China export, import and lending data all started 2013 stronger, while inflation was softer. But with the different timing of the Lunar New Year holiday this year (January in 2012, February in 2013), cautious interpretation is required. In general though, the data support the story of a recovery in growth in 2013. There is clear upside risk emerging to my 8.0% annual average GDP forecast for 2013, but I will leave it where it is until the New Year holiday data washes through.
Exports surged to annual growth of 25% in
January, up from 14% in December. This
data can be volatile so we’re not reading too much into this number. Our 3-month rolling annual percent change
current stands at a more modest 13%, which is closer to where we think 2013
exports will end up. That still seems
strong compared to where U.S. and Europe growth is likely to be this year, but
the biggest growth in China exports to other Asian economies.
Imports were up an even more robust 29%,
reflecting restocking prior to the New Year holiday and the fact that in China,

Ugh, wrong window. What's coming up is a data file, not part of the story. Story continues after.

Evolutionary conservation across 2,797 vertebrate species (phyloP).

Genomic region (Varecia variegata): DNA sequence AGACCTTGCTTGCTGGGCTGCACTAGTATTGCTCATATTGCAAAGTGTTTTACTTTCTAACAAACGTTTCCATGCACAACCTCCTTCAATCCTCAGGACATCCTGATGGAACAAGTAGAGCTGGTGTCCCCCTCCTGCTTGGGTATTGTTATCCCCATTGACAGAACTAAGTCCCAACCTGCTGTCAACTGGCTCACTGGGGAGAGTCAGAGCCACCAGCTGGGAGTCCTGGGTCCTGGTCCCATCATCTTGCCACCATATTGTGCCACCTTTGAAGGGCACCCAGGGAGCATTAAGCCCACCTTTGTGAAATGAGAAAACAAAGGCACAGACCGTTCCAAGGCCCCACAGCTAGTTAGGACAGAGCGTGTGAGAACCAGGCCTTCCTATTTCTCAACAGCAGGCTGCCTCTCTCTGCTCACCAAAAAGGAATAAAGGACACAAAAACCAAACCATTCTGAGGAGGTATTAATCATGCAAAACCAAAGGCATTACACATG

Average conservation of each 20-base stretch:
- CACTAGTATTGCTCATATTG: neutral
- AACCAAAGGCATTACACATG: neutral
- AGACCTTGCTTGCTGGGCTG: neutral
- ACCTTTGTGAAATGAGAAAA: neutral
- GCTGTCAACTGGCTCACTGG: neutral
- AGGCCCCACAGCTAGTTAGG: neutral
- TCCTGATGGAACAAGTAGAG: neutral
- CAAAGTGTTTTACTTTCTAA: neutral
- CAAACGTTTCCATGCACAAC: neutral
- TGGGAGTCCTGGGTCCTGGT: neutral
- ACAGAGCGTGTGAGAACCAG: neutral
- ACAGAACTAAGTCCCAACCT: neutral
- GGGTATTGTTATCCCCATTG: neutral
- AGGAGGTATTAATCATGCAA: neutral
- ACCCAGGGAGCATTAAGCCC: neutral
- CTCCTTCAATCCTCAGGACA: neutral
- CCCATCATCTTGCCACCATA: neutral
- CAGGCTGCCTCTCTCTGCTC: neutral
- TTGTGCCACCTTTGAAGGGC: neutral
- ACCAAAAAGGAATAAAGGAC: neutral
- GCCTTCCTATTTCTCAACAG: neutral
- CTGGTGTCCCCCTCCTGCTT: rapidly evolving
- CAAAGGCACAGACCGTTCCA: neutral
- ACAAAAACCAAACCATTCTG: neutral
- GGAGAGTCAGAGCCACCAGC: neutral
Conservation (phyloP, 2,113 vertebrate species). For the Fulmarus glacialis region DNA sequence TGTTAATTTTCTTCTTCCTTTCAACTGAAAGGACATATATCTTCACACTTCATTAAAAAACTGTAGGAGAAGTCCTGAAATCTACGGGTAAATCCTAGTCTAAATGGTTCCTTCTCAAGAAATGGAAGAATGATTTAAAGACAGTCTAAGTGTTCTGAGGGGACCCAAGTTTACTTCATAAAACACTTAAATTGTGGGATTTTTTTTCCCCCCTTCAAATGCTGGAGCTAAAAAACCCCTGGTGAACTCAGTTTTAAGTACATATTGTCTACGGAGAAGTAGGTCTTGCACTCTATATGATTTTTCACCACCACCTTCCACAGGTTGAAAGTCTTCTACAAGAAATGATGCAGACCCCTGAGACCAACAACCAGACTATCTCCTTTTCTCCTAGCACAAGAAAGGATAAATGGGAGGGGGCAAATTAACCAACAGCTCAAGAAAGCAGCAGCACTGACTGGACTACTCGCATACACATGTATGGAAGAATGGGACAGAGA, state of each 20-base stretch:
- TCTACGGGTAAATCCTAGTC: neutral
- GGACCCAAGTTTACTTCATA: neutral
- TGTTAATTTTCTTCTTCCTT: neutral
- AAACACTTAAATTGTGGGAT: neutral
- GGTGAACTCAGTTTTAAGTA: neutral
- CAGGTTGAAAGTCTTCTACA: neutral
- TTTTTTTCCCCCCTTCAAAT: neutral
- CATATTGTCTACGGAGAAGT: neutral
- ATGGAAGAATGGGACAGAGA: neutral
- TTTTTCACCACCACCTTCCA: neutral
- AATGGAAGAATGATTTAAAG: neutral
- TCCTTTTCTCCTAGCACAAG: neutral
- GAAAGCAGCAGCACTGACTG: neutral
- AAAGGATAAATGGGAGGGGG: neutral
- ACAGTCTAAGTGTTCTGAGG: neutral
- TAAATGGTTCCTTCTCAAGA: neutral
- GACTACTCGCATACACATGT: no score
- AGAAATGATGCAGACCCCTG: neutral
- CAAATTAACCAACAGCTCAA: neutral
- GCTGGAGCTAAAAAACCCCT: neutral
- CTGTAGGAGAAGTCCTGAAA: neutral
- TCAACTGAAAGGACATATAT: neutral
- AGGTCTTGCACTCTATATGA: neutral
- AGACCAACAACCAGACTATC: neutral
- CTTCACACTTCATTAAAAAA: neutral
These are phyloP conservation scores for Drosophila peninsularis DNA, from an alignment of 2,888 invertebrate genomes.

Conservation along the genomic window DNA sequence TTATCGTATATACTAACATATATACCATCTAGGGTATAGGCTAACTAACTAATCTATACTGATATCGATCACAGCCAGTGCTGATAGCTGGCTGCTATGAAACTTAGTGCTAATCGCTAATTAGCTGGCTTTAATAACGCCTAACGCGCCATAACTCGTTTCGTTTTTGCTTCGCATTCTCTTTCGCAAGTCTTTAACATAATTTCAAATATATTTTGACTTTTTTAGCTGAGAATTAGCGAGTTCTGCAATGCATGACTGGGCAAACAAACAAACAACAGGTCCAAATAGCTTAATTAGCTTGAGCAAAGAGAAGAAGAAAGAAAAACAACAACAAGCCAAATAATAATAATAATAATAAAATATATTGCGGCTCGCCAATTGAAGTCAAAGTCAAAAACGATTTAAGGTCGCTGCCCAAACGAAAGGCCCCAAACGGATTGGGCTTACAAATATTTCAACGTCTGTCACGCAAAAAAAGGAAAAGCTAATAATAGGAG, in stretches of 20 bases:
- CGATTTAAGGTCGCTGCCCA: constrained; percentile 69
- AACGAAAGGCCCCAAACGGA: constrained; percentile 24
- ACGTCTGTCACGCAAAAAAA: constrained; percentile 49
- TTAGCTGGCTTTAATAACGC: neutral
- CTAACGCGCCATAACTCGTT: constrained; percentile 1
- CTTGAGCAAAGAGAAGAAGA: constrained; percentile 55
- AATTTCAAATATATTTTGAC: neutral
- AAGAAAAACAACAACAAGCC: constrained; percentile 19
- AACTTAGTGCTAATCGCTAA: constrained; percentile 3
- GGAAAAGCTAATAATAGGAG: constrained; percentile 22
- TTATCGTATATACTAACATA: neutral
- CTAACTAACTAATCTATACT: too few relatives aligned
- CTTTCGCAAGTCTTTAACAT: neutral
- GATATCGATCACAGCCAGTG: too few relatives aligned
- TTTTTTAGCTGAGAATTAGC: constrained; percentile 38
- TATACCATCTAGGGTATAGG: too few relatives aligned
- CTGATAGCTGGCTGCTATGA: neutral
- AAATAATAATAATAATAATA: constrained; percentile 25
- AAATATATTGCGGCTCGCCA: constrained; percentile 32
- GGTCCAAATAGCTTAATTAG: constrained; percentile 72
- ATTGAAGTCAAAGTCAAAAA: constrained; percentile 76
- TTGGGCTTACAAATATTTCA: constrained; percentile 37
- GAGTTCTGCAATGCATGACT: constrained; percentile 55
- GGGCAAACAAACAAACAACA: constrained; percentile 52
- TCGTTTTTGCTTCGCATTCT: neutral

exports have a high import component. In
that regard, strong imports support the validity of the export data.
Lending was also very strong in January
with total new lending more than double that of December, although base effects
kept the growth rate subdued. Social
financing was also strong reflecting stronger demand for credit in the economy.
Consumer inflation dropped back to 2.0% in
January, down from 2.5% in December. However,
the lower inflation rate in January primarily reflects the higher base in
January 2012 when prices increased sharply for the New Year holiday. We expect a spike higher in prices to come
through in February, and for inflation to trend higher in 2013 to around
With higher inflation ahead, the property
market recovering and stronger money supply growth it was no surprise the
People’s Bank of China last week flagged their intention to contain inflation
risks. To us that means no further
monetary easing this year, although we wouldn’t expect to see any tightening in
conditions this year either unless growth is significantly ahead of